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The Rollright Stones

The Rollright Stones are an early Bronze Age stone circle consisting of around 70 weathered stones, the ring is 100 feet in diameter and none of the stones are over 4 feet in height.

Legend suggests that a king and his knights were marching to war, a witch made a prophecy that if the king took seven strides and could see Long Compton, he would be the king of England. The king made seven strides and found he could not see the town, the promptly witch turned them all to stone, and turned her self into an Elder tree. The kings men are the stone circle, the Kings Stone is the king and the Whispering Knights are knights who were plotting against the king.

The Witch
Seven long strides shalt thou take,
If Long Compton thou can'st see,
King of England thou shalt be.

The King
Stick Stock Stone,
As King of England I shall be known,

The Witch
As Long Compton thou canst not see,
King of England thou shalt not be,
Rise up stick and stand still stone,
For King of England thou shalt be none,
Thou and thy men hoar stones shall be.

And myself an eldern tree. In tradition nobody can count the stones, anybody who tries is supposed to arrive at a different number each time. Bad luck is supposed to fall all those who move the stones.

According to one story, a local farmer fancied one of the Whispering Knights to build into his barn. He yoked up the stone with three of his best oxen and his best cart. There was a tremendous struggle to get the stone into the cart, finally he managed it and set off downhill to his farm.

After a long ponderous journey they reached the farm, whereupon all three of the oxen dropped dead and the cart fell to pieces. He built the stone into his wall and from that day on had nothing but ill fortune. He had to sell the house, his land and his stock, and finally he was left only with a shaky horse and a rickety cart.

He decided that his ill fortune stemmed from the Whispering Knight and decided to replace it. The stone went into the cart with ease and the old horse walked up the hill as if there was nothing in the cart. Once the stone was back in place the farmer returned to his former wealth and had no more problems.

The stones are situated about two and a half miles from Chipping Norton.

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Ian Topham
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Re: The Rollright Stones

English Fairy and Other Folk Tales by Edwin Sidney Hartland [1890]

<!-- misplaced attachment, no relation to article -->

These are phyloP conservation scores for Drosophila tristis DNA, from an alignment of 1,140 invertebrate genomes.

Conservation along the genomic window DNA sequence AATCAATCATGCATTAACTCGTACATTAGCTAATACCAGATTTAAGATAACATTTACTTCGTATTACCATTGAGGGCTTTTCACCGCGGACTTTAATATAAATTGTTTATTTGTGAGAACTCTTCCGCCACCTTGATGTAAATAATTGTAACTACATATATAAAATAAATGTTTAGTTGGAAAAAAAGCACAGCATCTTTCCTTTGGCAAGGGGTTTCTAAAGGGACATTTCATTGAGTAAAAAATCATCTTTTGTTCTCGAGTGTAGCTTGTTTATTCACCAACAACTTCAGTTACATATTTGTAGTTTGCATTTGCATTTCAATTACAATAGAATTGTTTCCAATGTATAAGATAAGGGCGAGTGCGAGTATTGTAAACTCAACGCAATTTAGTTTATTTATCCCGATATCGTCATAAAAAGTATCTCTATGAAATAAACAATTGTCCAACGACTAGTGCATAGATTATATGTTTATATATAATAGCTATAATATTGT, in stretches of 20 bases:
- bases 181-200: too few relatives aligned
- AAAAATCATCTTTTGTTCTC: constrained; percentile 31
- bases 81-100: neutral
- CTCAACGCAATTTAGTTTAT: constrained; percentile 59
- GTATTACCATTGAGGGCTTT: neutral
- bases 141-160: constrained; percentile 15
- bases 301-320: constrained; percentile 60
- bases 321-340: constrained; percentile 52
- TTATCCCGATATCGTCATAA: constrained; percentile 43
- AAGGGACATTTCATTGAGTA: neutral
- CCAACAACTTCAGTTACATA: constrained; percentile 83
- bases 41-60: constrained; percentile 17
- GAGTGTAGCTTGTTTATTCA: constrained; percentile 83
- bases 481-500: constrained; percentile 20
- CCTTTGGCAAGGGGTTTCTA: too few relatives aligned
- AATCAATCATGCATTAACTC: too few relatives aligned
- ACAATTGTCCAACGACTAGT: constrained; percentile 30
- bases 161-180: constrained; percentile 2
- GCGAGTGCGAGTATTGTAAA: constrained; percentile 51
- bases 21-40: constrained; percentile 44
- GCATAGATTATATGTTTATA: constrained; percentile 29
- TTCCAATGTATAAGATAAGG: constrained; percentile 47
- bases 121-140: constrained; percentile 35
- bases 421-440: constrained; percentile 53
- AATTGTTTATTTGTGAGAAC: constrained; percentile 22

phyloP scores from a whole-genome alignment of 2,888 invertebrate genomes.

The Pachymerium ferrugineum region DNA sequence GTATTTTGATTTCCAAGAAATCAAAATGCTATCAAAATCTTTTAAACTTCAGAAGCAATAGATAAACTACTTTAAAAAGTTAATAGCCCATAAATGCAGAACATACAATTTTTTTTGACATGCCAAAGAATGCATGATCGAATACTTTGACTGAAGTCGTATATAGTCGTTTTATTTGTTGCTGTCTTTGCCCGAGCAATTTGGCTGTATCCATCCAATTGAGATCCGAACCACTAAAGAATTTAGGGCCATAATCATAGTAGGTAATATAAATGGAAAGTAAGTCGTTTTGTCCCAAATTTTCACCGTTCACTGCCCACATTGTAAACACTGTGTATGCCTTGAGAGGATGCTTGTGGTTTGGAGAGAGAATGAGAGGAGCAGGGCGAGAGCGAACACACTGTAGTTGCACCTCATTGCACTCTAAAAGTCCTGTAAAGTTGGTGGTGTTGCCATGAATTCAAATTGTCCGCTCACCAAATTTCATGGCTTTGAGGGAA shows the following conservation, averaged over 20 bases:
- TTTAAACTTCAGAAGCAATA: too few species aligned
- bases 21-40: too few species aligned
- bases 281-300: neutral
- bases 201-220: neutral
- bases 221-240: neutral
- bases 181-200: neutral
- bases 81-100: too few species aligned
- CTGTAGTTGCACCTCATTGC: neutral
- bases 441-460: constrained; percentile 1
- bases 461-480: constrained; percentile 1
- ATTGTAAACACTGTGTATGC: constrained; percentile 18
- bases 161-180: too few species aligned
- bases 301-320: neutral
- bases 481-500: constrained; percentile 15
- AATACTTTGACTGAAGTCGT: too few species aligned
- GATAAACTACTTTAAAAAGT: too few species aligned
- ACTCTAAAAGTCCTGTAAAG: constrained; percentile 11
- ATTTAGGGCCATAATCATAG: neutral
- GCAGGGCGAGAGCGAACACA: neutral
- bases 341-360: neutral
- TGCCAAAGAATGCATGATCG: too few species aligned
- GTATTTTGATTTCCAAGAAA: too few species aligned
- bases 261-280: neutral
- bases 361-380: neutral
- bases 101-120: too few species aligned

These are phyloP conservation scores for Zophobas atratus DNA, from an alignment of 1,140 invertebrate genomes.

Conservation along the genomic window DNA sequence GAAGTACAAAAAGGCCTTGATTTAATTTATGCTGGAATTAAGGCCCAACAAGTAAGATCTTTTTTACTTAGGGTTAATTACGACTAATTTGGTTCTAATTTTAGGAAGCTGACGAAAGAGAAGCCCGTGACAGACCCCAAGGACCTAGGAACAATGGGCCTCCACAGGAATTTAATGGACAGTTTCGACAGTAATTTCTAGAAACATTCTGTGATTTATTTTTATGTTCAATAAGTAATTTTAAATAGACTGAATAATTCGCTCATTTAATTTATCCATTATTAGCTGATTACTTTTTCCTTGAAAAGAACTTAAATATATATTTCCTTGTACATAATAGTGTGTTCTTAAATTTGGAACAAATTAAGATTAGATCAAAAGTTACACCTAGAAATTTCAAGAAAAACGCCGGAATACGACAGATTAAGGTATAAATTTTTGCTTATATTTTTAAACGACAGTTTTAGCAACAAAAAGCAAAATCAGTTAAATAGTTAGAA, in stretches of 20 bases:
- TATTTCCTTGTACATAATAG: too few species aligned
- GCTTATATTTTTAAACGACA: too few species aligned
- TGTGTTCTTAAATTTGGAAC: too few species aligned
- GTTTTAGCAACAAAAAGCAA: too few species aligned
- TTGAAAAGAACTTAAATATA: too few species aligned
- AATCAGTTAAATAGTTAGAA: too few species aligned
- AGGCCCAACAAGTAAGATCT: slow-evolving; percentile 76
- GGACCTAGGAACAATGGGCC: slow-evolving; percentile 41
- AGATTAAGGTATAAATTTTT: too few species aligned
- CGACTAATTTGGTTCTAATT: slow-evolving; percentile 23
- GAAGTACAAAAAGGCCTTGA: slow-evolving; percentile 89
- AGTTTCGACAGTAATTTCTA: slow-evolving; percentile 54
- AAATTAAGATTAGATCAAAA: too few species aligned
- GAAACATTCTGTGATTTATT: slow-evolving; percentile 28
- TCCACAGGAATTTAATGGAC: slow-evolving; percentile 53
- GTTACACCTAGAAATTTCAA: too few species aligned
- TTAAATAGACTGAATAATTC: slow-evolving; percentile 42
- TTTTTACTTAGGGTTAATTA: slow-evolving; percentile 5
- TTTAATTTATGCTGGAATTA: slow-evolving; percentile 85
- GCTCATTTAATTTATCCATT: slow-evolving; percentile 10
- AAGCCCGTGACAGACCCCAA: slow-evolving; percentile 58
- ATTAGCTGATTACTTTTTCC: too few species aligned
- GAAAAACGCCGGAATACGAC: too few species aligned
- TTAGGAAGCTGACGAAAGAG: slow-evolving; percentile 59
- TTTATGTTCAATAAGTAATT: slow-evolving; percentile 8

NOT far from the borders of Gloucestershire and Oxfordshire, and within the latter county, is the pretty village of Rollright, and near the village, up a hill, stands a circle of small stones, and one larger stone, such as our Celtic antiquaries say were raised by the Druids. As soon as the Druids left them, the fairies, who never failed to take possession of their deserted shrines, seemed to have had an especial care over these stones, and any one who ventures to meddle with them Is sure to meet with some very great misfortune. The old people of the village, however, who generally know most about these matters, say the stones were once a king and his knights, who were going to make war on the king of England; and they assert that, according to old prophecies, had they ever reached Long Compton, the king of England must inevitably have been dethroned, and this king would have reigned in his place, but when they came to the village of Rollright they were suddenly turned into stones in the place where they now stand. Be this as it may, there was once a farmer in the village who wanted a large stone to put in a particular position in an outhouse he was building in his farmyard, and he thought that one of the old knights would be just the thing for him. In spite of all the warnings of his neighbours he determined to have the stone he wanted, and he put four horses to his best waggon and proceeded up the hill. With much labour he succeeded in getting the stone into his waggon, and though the road lay down bill, it was so heavy that his waggon was broken and his horses were killed by the labour of drawing it home. Nothing daunted by all these mishaps, the farmer raised the stone to the place it was to occupy in his new building. From this moment everything went wrong with him, his crops failed year after year, his cattle died one after another, he was obliged to mortgage his land and to sell his waggons and horses, till at last he had left only one poor broken-down horse which nobody would buy, and one old crazy cart. Suddenly the thought came into his head that all his misfortunes might be owing to the identical stone which be had brought from the circle at the top of the hill. He thought he would try to get it back again, and his only horse was put to the cart. To his surprise he got the stone down and lifted it into the cart with very little trouble, and, as soon as it was in, the horse, which could scarcely bear along its own limbs, now drew it up the hill of its own accord with as little trouble as another horse would draw an empty cart on level ground, until it came to the very spot where the stone had formerly stood beside its companions. The stone was soon in its place, and the horse and cart returned borne, and from that moment the farmer's affairs began to improve, till in a short time he was a richer and more substantial man than he had ever been before.



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